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Questioning the Commerce of Conception

Posted by Marcy Darnovsky on August 6th, 2008


Late last month, Biopolitical Times contributor Pete Shanks noted several supporters of assisted reproduction who took the occasion of IVF's 30th anniversary to assert that the industry urgently needs some rules. Since then, a number of additional liberal voices have raised questions about what Barnard president Debora Spar calls "the commerce of conception."

  • In an article about the marketing of egg freezing, the National Women's Health Network's Kiesha McCurtis argues that the practice is "far from ready for mainstream use by otherwise healthy women." McCurtis lists the risks of egg extraction, observes that it offers "large profit margins for egg banks and specialized fertility clinics," and concludes that "[a]dvocates of egg freezing use alarming statistics in a misleading fashion to encourage women to create unnecessary back-up plans based on an ineffective, expensive, and unproven technology."

[Nota bene: The National Women's Health Network is one of the few women's health organizations that does not accept financial support from pharmaceutical companies, tobacco companies or medical device manufacturers.]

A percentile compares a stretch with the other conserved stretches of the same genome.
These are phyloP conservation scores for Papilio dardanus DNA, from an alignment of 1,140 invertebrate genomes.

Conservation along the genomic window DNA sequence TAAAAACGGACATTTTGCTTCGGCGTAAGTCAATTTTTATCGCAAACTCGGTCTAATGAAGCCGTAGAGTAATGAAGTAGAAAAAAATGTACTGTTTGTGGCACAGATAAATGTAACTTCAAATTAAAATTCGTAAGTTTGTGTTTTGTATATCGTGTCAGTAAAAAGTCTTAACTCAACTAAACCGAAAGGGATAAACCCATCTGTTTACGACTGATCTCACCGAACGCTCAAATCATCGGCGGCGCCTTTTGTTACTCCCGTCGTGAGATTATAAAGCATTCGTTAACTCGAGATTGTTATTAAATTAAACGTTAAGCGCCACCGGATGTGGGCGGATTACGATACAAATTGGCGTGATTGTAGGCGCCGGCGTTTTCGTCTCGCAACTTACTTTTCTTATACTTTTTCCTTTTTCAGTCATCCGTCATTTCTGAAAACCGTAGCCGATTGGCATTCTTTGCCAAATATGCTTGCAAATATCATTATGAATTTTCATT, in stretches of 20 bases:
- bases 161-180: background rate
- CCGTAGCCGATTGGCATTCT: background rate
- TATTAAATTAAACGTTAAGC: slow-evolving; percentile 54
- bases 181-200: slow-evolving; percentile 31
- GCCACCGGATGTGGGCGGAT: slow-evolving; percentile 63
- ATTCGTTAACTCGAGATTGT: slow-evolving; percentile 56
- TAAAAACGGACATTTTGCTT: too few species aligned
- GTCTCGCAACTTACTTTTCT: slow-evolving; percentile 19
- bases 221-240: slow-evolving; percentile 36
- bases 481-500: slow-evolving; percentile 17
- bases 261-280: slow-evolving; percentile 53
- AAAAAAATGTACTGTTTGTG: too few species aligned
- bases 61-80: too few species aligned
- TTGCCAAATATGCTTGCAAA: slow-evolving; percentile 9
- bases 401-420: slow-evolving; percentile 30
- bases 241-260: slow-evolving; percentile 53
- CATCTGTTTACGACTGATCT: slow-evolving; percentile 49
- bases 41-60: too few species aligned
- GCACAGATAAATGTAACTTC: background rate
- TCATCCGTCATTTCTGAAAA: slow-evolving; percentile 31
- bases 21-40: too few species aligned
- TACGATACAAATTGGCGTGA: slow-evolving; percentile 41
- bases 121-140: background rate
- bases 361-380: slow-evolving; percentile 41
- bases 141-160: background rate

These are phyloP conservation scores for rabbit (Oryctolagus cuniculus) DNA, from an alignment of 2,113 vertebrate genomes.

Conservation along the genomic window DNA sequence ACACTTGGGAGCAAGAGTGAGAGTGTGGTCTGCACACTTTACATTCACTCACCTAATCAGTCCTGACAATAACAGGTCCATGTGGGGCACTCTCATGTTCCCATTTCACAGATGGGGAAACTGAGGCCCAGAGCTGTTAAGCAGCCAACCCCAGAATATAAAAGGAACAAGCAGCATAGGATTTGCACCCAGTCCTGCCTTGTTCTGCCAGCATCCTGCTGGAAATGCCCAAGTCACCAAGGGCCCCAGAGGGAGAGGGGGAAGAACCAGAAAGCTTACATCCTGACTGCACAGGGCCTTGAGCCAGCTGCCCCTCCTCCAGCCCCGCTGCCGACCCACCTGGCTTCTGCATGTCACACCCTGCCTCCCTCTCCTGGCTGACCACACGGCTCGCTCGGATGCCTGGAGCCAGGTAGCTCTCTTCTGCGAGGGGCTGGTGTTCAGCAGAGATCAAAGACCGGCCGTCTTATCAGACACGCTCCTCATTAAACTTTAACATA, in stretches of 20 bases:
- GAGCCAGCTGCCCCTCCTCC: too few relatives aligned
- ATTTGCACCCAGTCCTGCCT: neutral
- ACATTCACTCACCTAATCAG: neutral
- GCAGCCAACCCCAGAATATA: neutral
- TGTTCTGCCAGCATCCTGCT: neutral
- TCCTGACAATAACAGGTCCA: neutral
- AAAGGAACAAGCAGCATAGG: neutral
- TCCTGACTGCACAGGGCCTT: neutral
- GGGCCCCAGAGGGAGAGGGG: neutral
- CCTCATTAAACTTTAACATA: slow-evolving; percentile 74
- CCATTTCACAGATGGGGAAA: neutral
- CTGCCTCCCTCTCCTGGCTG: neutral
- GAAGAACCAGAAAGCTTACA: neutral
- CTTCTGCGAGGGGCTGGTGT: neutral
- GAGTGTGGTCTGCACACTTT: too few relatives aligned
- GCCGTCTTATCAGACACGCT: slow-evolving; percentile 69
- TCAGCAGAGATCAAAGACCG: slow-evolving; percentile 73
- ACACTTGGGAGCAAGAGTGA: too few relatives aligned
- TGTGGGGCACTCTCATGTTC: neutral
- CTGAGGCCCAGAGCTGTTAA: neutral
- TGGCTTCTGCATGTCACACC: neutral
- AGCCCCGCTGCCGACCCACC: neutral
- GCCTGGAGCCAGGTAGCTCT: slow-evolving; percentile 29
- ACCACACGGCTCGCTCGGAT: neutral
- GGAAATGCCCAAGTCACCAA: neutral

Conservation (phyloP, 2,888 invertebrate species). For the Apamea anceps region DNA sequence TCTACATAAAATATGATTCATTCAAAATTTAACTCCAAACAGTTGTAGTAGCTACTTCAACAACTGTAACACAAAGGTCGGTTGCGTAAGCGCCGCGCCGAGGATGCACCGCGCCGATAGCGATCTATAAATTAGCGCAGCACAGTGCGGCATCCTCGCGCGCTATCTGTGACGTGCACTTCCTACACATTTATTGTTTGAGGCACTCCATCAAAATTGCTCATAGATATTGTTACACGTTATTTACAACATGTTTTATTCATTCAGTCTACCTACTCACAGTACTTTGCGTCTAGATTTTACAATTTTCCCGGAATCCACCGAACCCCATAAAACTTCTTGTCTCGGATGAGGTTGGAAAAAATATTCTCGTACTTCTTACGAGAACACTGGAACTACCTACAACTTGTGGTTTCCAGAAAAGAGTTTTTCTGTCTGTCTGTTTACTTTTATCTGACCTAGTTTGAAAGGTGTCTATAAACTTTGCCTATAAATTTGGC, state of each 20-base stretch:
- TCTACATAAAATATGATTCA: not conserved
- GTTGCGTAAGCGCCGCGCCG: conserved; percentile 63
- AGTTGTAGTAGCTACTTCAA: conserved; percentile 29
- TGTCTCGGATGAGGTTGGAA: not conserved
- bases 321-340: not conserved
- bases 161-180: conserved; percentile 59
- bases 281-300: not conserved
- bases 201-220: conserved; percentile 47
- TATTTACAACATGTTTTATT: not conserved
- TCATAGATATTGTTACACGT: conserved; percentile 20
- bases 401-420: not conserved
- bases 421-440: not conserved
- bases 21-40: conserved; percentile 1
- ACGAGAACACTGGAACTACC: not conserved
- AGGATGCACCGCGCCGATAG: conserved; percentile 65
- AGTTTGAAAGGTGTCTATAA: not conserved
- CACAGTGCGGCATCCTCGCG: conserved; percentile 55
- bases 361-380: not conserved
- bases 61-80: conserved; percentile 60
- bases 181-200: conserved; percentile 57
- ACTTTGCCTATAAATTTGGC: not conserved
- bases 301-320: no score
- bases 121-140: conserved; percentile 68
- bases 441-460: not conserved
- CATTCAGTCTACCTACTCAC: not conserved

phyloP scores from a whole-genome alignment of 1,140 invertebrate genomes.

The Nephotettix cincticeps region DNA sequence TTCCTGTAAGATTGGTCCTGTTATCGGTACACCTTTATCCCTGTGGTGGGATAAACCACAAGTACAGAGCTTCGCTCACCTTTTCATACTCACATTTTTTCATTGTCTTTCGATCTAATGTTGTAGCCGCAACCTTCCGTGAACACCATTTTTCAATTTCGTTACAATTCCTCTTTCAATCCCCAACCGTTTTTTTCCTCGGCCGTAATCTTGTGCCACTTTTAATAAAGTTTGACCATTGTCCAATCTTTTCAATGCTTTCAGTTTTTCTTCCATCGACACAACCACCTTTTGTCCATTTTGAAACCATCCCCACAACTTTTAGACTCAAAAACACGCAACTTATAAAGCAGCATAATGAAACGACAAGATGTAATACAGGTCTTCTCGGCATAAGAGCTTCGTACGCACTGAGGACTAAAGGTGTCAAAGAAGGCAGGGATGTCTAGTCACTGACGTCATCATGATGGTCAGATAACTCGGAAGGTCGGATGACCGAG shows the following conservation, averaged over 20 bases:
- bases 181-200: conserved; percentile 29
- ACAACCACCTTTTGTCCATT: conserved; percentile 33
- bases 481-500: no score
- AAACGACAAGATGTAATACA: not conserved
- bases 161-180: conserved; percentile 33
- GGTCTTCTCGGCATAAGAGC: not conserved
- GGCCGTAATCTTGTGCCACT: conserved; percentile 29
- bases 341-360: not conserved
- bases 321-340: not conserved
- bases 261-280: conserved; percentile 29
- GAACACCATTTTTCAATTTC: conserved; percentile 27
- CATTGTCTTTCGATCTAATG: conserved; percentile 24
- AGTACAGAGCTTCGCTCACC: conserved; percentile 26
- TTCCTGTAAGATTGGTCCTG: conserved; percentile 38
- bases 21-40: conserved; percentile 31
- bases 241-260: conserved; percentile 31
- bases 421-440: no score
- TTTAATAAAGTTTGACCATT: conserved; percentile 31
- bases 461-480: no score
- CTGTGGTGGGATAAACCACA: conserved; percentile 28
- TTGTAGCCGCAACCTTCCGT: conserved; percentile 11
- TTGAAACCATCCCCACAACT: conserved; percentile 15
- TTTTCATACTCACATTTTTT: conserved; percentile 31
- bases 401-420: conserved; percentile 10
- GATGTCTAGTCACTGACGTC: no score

• A blog post on RH Reality Check by Jennifer Rogers begins with her appreciation that because of IVF technology, "the clock is not ticking as loudly for me as it was for my mother." She then enumerates several examples of what she calls "a whole new set of concerns" captured by her question, "What are the ethical, moral, legal and financial impacts of this field?"

  • Over at Huffington Post, Melissa Lafsky reacts to the glibness on display when the libertarian magazine Reason convened a panel of women to talk about selling their eggs in a Manhattan bar. From Lafsky's piece, titled "Selling Your Eggs: No Big Deal?"

"The room went silent when one woman admitted the gynecologist performing the surgery had told her, 'Whatever they're paying you, it's not enough," because the risks were so high…More than one listener flinched as the speakers described having needles stuck through their vaginas into their uteruses, to aspirate their eggs and package them off to conceive a child that the women had (possibly illegally) contracted away their right to ever see or contact. All for somewhere between $10,000 to $30,000. But the panelists? They just smiled and cracked another joke."

Previously on Biopolitical Times:





Posted in Assisted Reproduction, Egg Retrieval, Marcy Darnovsky's Blog Posts, Reproductive Justice, Health & Rights, US Federal


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